It’s the end of an era: for the past 5 1/2 years, I have been working from home one day a week in order to watch the kids. Now that the kids are both in school, I will be going into the office (for most of) Fridays.
First off, I feel very fortunate for the ability to work from home. Most people don’t have the option, and I feel like it has been a huge benefit. Working from home allowed me to be a part of my kids lives that I wouldn’t otherwise have been able to be a part of. It allowed Sara to keep her job, which was important to her and therefore important to me.
I honestly don’t know how other people manage their childcare without it. I guess the answer is they pay someone to do it, but this is so much simpler than it sounds. It’s ridiculously expensive, hard to coordinate, and depends on finding the right person. And when it comes to raising your kids, even the very best person is not you. So I am very grateful that we were able to keep the kids with us the majority of the time, and put them in day care for only 2 days a week.
Working from home is a blessing and a curse. Some of the blessings are what I outlined above, and those are the obvious advantages. But what people don’t realize is how difficult it can be to work from home, and there are a lot of negative stereotypes. People (my boss) picture someone lazing around in their pjs and generally slacking off. I suppose there are people who do that, but if so, I think people would catch on very quick, because you wouldn’t be completing your tasks on time. I simply have too much to do to take one day off of every five.
Here’s the secret: I hated working from home. Hated it. But I did it because of the obvious benefits to my family.
I meticulously tracked my time using a timer. Because I didn’t have time to work much on Fridays, I had to make up all of my work at other times. This mostly meant working here or there Thursday night, Friday night, Saturday night, and frequently on Sunday night. Often I would finish my work at 10 p.m. on Sunday night, go to bed, and then it’s back to work on Monday. If we went away for the weekend or had visitors (which basically describes every single weekend), then I would instead have to work every night of the week. It was exhausting.
I have to say that I’m kind of relieved to only be working from home one night a week now. I feel like a new man; like my nights are suddenly so free. Also, I have been walking on eggshells for years at work, since my working from home was not very popular with my boss. Despite having no major problems and getting all of my work done on time and then some, I always felt like it was using up all his good graces, leaving me no benefit of the doubt on anything else. It was constantly made known to me that I was lucky to be allowed to do this, and therefore should not complain about anything else. Basically, I was living on borrowed time. This caused a lot of stress, and I am certainly glad to be out from under that.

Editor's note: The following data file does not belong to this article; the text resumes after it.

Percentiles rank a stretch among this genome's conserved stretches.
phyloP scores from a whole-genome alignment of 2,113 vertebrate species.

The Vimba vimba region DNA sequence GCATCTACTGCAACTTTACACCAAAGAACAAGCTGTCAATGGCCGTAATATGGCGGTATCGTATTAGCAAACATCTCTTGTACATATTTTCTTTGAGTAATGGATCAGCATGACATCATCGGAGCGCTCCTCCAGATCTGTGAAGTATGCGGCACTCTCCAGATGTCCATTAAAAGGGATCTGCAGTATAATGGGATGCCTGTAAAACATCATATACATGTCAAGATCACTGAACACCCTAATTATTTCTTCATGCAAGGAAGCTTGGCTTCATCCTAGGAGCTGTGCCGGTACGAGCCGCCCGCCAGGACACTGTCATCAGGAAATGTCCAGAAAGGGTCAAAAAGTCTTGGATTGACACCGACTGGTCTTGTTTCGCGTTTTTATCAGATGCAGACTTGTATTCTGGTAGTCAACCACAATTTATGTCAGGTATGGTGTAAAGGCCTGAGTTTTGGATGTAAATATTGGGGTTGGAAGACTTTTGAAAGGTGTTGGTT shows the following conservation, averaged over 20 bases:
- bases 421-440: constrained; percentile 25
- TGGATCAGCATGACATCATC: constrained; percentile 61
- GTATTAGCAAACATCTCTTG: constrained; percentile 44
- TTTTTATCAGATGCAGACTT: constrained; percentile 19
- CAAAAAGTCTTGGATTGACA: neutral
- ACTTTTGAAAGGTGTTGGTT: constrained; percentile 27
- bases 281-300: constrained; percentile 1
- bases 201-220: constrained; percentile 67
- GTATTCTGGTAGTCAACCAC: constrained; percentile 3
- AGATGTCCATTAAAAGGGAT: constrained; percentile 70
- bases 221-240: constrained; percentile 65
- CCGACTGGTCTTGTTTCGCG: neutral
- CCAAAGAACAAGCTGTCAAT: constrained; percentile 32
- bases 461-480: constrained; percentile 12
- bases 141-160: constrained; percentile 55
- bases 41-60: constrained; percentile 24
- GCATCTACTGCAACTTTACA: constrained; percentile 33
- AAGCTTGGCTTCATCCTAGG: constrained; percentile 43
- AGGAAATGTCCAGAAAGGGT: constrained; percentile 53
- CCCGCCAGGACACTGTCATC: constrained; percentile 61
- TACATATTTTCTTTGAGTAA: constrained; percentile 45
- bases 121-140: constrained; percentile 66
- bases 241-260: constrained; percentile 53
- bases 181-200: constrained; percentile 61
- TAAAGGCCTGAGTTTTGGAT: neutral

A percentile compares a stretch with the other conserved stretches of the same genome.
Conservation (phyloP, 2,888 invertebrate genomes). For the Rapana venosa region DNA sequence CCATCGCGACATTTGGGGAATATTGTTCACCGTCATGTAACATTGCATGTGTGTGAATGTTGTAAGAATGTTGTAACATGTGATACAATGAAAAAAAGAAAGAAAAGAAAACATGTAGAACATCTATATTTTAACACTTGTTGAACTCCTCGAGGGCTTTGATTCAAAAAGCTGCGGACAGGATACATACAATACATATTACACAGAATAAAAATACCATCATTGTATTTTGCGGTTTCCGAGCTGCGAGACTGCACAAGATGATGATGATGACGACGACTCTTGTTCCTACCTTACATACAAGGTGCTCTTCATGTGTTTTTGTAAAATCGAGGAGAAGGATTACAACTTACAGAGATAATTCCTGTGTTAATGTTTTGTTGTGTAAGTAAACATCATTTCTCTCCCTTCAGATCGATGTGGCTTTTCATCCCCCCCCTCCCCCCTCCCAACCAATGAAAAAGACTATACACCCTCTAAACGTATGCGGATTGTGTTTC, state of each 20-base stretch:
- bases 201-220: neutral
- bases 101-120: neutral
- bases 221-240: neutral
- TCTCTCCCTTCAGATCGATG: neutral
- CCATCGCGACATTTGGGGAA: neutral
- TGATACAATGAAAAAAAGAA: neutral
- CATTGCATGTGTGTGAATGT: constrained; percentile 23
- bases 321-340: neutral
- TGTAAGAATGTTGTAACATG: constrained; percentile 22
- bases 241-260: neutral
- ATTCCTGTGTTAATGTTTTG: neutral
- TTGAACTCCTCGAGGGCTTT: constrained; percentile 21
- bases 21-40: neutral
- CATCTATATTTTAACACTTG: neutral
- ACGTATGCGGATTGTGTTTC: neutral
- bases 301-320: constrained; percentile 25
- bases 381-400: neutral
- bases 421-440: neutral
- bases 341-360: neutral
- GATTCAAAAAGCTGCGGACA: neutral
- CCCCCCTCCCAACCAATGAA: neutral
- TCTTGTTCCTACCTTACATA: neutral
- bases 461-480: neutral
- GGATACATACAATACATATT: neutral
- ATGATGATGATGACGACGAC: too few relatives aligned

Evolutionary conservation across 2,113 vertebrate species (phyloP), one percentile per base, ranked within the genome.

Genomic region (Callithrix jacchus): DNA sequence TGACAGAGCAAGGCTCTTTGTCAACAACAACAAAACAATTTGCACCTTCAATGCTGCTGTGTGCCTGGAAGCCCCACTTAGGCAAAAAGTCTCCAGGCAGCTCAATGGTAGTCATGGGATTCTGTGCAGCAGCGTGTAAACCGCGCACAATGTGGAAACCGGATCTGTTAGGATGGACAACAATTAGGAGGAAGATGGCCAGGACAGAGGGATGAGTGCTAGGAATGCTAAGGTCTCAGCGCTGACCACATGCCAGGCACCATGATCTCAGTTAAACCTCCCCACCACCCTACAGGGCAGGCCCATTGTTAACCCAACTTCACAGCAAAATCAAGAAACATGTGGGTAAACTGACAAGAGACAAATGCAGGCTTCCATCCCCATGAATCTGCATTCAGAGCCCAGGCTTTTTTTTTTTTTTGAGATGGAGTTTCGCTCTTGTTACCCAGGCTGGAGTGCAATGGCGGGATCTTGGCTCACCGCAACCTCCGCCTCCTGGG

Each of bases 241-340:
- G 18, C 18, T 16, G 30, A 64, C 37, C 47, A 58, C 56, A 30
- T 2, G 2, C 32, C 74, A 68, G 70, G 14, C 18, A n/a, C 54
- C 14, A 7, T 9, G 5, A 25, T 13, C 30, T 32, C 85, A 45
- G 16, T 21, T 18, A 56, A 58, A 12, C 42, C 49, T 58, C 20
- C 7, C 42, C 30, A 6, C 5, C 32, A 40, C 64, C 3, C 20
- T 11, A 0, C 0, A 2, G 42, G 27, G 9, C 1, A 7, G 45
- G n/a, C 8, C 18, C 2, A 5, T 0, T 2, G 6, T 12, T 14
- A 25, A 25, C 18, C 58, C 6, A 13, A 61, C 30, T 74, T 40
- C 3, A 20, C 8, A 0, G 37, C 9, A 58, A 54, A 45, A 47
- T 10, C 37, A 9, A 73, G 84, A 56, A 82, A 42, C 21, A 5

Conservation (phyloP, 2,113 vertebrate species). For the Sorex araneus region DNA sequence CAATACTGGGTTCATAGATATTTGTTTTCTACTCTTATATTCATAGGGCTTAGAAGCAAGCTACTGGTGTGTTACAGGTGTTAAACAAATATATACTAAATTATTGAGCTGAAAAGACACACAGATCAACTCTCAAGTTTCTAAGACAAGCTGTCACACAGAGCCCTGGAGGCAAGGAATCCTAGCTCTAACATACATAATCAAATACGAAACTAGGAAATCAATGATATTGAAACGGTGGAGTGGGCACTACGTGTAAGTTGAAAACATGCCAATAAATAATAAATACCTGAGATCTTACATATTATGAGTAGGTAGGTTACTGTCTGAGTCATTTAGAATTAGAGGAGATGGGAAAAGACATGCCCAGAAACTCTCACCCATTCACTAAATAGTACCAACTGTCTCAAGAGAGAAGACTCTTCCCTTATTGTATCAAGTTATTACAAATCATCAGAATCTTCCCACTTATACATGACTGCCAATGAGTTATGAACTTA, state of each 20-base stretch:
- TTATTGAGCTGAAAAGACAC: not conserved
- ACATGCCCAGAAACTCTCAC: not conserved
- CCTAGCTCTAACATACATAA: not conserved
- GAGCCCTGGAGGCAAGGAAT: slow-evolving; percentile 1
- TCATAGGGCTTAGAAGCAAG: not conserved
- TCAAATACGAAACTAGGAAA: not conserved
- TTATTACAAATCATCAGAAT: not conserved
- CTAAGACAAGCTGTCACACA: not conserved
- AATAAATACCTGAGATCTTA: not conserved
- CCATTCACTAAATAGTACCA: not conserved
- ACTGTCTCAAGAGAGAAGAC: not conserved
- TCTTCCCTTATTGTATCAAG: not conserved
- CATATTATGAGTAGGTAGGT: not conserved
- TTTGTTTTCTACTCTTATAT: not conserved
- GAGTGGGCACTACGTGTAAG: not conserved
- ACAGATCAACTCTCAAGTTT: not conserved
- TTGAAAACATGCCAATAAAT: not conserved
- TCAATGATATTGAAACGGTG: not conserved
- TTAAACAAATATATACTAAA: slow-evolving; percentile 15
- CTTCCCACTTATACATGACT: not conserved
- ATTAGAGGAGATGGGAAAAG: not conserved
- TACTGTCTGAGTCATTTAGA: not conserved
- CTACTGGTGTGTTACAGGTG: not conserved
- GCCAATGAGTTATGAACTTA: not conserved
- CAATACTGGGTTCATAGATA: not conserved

On the other hand, it requires significant gymnastics to make our current schedule work, including relying on the kindness of strangers. It also requires an extra 2 hours of commuting on my part. I honestly don’t think one realizes how awful 2 hours a day of commuting is, and how much it negatively impacts your life, until you’ve done it for 7 years. It’s just dead time that shortens your day, not to mention stressful, driving-in-traffic time that shortens your life. I work the bare minimum 8 hours a day, and yet my wife is always mad at me for getting home so late. I was more than happy to skip that one day a week (and that’s not even counting the impact on the Earth or the impact on my wallet of all those extra miles).
So all in all, it’s kind of a mixed bag. I’m very glad for the opportunity, but maybe it’s not all it’s cracked up to be.
For all you employers out there, please consider an arrangement like this. Believe me, your employees are not getting away with something! In the right situation (in a computer job like mine with a dedicated employee who will actually work), it can really help your employee out with minimal cost to you. This is a significant benefit you can offer at practically no cost! In this day and age, it is so easy to reach people, with cell phones, emails, video chats, etc., that it hardly matters where they are physically located. Happy workers with good home lives are worth vastly more to you than the dubious benefit of bodies in the office.